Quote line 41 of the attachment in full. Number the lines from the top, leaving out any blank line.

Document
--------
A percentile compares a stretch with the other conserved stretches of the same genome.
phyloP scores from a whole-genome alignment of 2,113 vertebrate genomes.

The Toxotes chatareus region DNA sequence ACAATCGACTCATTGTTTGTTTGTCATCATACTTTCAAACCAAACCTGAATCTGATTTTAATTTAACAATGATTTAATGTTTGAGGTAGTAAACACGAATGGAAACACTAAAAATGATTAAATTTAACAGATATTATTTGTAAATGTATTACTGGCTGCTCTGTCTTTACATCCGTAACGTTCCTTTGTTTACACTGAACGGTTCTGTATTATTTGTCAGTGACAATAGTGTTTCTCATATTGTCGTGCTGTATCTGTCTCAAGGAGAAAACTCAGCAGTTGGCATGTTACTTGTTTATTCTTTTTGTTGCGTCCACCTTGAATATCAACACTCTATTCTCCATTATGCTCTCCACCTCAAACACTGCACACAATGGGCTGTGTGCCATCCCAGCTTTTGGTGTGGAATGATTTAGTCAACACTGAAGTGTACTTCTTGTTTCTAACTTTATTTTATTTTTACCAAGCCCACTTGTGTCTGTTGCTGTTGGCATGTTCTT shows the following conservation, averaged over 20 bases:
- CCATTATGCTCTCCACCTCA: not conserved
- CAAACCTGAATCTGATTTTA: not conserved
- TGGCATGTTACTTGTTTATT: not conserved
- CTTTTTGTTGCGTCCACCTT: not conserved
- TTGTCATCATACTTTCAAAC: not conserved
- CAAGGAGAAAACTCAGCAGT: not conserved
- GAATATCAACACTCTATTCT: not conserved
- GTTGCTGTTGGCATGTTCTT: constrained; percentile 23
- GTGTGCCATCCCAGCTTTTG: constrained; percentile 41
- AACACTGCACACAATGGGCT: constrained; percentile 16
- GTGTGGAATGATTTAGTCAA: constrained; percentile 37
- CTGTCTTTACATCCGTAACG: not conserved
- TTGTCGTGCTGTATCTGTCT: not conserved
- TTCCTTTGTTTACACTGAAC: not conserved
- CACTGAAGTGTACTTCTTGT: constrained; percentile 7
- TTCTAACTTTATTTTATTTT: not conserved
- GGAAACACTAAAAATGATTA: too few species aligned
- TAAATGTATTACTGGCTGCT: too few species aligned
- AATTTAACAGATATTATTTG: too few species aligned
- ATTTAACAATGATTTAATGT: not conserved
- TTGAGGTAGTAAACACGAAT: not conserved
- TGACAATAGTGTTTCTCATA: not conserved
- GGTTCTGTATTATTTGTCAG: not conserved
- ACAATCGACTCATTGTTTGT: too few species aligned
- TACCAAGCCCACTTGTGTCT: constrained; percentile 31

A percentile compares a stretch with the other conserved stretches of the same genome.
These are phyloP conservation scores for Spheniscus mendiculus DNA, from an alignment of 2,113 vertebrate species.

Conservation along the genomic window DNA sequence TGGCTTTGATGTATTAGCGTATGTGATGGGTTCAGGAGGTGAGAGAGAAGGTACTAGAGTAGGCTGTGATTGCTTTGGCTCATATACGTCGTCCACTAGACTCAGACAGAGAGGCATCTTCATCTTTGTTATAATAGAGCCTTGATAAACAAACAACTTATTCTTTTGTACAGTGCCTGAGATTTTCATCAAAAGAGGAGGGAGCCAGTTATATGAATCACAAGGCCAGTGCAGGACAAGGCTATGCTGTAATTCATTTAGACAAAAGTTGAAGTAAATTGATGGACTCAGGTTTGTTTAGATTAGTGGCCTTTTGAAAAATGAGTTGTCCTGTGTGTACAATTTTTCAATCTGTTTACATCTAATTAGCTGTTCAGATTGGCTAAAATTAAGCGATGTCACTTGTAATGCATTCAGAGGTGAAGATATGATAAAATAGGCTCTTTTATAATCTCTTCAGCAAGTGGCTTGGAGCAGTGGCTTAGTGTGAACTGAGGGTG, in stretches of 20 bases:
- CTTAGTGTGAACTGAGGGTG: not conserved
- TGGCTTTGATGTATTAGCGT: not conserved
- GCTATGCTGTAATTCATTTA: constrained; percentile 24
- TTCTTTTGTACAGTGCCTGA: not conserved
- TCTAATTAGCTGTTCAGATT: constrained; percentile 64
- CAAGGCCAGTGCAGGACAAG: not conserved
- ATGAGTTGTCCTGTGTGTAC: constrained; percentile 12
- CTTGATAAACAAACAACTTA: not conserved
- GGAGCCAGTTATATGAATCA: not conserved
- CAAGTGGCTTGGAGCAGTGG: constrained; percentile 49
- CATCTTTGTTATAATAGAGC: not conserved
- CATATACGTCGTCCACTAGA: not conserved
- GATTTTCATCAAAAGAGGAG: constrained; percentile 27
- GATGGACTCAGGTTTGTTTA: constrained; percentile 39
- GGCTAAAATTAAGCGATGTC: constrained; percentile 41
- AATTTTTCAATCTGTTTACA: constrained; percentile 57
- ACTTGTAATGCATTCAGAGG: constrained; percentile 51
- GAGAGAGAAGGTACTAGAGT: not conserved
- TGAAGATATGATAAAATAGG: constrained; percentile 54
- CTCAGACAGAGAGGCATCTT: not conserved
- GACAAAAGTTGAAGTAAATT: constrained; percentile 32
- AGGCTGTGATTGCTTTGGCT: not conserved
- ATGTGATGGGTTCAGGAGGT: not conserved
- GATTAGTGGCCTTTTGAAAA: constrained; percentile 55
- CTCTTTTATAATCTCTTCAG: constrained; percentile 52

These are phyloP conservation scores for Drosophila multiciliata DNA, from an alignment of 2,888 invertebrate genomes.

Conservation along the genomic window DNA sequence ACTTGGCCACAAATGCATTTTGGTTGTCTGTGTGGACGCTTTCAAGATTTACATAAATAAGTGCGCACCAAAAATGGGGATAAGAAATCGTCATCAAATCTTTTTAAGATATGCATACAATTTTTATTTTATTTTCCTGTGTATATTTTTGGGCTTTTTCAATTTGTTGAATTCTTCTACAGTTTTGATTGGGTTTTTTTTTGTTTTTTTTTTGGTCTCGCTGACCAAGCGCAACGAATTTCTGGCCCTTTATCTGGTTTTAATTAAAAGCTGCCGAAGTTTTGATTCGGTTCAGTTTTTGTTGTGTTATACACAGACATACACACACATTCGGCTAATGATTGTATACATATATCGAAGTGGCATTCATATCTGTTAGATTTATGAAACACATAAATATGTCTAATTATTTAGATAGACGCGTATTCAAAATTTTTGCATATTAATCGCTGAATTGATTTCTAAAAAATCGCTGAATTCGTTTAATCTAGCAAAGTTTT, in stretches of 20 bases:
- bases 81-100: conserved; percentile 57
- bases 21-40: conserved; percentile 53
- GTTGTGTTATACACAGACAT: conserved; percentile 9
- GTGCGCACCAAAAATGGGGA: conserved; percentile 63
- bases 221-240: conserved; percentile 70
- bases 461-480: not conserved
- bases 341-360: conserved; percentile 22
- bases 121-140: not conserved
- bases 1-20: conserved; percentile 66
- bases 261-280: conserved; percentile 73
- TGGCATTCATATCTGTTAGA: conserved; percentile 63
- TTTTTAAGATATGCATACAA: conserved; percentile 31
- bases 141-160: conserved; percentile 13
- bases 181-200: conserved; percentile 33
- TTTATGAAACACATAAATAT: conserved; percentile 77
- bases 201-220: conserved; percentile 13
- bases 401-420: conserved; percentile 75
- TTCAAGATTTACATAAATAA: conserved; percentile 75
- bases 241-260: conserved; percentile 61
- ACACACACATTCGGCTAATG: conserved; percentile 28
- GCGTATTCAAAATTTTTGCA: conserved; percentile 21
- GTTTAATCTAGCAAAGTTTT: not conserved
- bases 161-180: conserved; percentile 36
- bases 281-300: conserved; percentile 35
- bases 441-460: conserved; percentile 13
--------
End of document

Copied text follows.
- CAAGTGGCTTGGAGCAGTGG: constrained; percentile 49